Euthanasia: Who wants to be unpopular?

In general, I’m not a data geek. I take no pleasure in sifting through endless amounts of ones and zero’s looking for a rare gem or new insight. I’m more like a parrot. I hear or read something, decide whether it fits neatly into my current world view then repeat it to anyone who will listen.

From start to finish I’ve read the latest reports from Canada and the Netherlands on euthanasia. Canada just completed their 5th anniversary of making euthanasia legal and Netherlands having just completed their 20th year.

The data when it comes to gender, age and main condition leading to a euthanasia request are all similar with little variance.

The average age of recipients in Canada was 76.3 years old. Expressed in a different way 95.1% of MAiD (Medical Assistance in Dying) patients were over 56 and 83.3% were aged 65 or older. The Netherlands were similar with 70% of users being over 70 years old when they died.

In Denmark it’s often argued that legalizing euthanasia will open up pandora’s box leading to abuse and widespread use. To put things into a little perspective in Canada a total of 139 people between 18 and 45 years old chose MAiD in 2021. Out of a population of 38,250,000 million people that’s 0.000363%.

Common condition is cancer

In Canada it’s still illegal for patients under 18, but in the Netherlands, it’s been opened up to minors between 12 and 17 years. In all cases involving minors unsurprisingly they have extra control measures and review of cases in place. In 2022 the Netherlands had 1 case including a minor. That represents 0.011% of the 8,720 patients for that died that year.

Overwhelmingly between the two countries the most common main condition listed by applicants for euthanasia was cancer.  57.8% of patients in the Netherlands and 65.6% of patients in Canada. Cardiovascular, respiratory and neurological conditions come in 2nd, 3rd and 4th consecutively.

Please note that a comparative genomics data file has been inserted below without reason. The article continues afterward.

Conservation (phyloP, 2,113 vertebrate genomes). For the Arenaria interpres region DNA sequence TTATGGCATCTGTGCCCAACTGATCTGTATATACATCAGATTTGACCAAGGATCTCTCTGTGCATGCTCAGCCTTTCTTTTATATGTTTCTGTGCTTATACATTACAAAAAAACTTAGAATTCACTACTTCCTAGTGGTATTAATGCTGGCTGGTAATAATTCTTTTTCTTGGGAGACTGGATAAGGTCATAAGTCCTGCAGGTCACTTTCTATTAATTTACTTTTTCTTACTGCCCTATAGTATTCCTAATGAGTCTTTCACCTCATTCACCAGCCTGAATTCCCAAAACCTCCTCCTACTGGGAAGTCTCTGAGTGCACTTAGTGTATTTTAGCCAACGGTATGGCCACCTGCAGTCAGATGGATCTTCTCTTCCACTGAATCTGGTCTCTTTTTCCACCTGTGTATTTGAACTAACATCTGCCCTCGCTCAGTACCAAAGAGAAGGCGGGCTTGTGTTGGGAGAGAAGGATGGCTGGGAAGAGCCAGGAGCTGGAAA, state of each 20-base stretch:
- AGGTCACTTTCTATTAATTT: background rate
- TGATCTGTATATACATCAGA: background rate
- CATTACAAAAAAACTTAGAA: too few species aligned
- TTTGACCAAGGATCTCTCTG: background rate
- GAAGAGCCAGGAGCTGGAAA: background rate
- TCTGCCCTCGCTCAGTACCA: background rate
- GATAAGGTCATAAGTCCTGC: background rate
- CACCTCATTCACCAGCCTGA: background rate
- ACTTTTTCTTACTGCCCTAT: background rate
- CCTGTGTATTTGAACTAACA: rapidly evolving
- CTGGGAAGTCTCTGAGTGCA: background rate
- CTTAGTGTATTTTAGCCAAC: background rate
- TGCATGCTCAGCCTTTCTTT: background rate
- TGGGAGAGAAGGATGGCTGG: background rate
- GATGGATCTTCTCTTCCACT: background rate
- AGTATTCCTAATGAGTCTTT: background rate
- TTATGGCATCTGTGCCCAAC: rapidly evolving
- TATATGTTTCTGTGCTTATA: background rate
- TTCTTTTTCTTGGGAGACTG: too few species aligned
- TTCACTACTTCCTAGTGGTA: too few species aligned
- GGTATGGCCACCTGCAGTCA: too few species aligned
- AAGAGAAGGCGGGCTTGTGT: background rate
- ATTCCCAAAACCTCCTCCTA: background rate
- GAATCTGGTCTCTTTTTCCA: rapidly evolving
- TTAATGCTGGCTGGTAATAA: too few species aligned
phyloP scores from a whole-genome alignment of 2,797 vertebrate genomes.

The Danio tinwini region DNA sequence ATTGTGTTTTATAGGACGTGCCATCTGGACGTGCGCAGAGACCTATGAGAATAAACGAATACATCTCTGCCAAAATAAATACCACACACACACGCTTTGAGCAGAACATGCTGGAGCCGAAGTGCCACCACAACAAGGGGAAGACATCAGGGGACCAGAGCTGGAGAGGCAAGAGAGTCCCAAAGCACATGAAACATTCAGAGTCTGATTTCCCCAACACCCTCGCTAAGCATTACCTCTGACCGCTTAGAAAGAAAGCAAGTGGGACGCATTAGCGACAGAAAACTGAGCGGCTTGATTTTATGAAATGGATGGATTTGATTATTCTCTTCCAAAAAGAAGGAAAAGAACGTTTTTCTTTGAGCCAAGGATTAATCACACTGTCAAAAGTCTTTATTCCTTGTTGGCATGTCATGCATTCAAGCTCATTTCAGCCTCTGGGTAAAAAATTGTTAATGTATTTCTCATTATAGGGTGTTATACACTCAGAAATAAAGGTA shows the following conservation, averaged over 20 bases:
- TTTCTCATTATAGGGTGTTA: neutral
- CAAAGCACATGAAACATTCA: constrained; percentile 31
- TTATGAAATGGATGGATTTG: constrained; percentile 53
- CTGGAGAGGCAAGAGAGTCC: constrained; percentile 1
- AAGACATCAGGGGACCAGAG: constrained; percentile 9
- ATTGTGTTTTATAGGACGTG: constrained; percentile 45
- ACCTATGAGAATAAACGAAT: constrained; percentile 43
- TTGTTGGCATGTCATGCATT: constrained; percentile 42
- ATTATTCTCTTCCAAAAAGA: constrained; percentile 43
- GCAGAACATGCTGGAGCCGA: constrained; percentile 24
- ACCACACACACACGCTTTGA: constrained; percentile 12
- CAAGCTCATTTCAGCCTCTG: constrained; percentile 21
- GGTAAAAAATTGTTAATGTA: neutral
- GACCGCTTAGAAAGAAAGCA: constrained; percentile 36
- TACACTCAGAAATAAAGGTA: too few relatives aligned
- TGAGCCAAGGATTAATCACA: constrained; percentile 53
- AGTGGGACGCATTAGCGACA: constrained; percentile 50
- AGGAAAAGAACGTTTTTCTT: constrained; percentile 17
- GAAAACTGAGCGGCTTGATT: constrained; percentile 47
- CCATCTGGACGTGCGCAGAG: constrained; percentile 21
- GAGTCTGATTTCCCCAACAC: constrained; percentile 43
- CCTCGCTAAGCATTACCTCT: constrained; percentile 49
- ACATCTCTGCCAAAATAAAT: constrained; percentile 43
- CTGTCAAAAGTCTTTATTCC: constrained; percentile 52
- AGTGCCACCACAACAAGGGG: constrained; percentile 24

Guest opinion: The decision to legalise euthanasia doesn’t start or end with feelings

In Canada, British Columbia shares a similar population size with Denmark. It’s not a very scientific approach, but if you extrapolate their numbers to Denmark, it would look something like this.
During the first full year that medical assistance in death was available in 2017 the population was 4,924,000. That first year 677 people used MAiD. That’s 0.014 percent of the population.

Fast forward 4 years. If our little imaginary experiment works out and Aktiv Dødshjælp has been available in Denmark for the same time it would look something like this: 2,009 total deaths by Euthanasia representing 0.039% of the population.  In 2021 there were a total of 57,152 deaths of various kinds in Denmark. Aktiv dødshjælp deaths would account for 3.5% of total deaths in the country.

If we zoom in a little bit that would mean 20 people 18 to 45, 69 people 46 to 55, 195 people 56 to 64, 276 people 65 to 70, 309 people 71 to 75, 291 people 76 to 80 with similar numbers from 81 to 90+.

Nothing happens in Folketinget

In a country (Denmark) where over 70% of the population have been shown to be in favor of aktiv dødshjælp for terminally ill patients you seem to be having a very difficult time getting it passed in Folketinget. Come to think of it you can’t even get a proper vote. It seems like the biggest roadblocks are the Danish Medical Association hand in hand with the Danish Council on Ethics. I’m not integrated sufficiently enough into the Danish system to comment, but I will. The Danish Council on Ethics seems to be ubiquitously present in Danish governmental decisions.

I read in a Danish Medical Journal* a survey that “a more positive attitude was found among younger physicians” towards Euthanasia. It may surprise you, but The Danish Medical Association board is not full of youngsters.

In Denmark many conversations have played out discussing who would do these procedures? In the Netherlands 80.4% of people carrying out euthanasia requests are General Practitioner MD’s. In Canada 94.4% of MAiD providers are physicians. Out of the 1,577 Canadian doctors, 47.9% of them do between 2 and 9 MAiD procedures a year. I’ve travelled all over the world and met many doctors.

I don’t want to lump them all together, but I have a very hard time believing that Danish Doctors are a completely different species to their Canadian and Dutch colleagues. Is it possible that the values and ethical concerns of Danish Doctors could be so diabolically in contrast with the others? I doubt it.

I know what it is… Danish Doctors are human. They, like us, are susceptible to the opinions, culture and pressure of popular opinion in their profession. Pro euthanasia talk must be deeply frowned upon and terribly unpopular.

Who wants to be unpopular?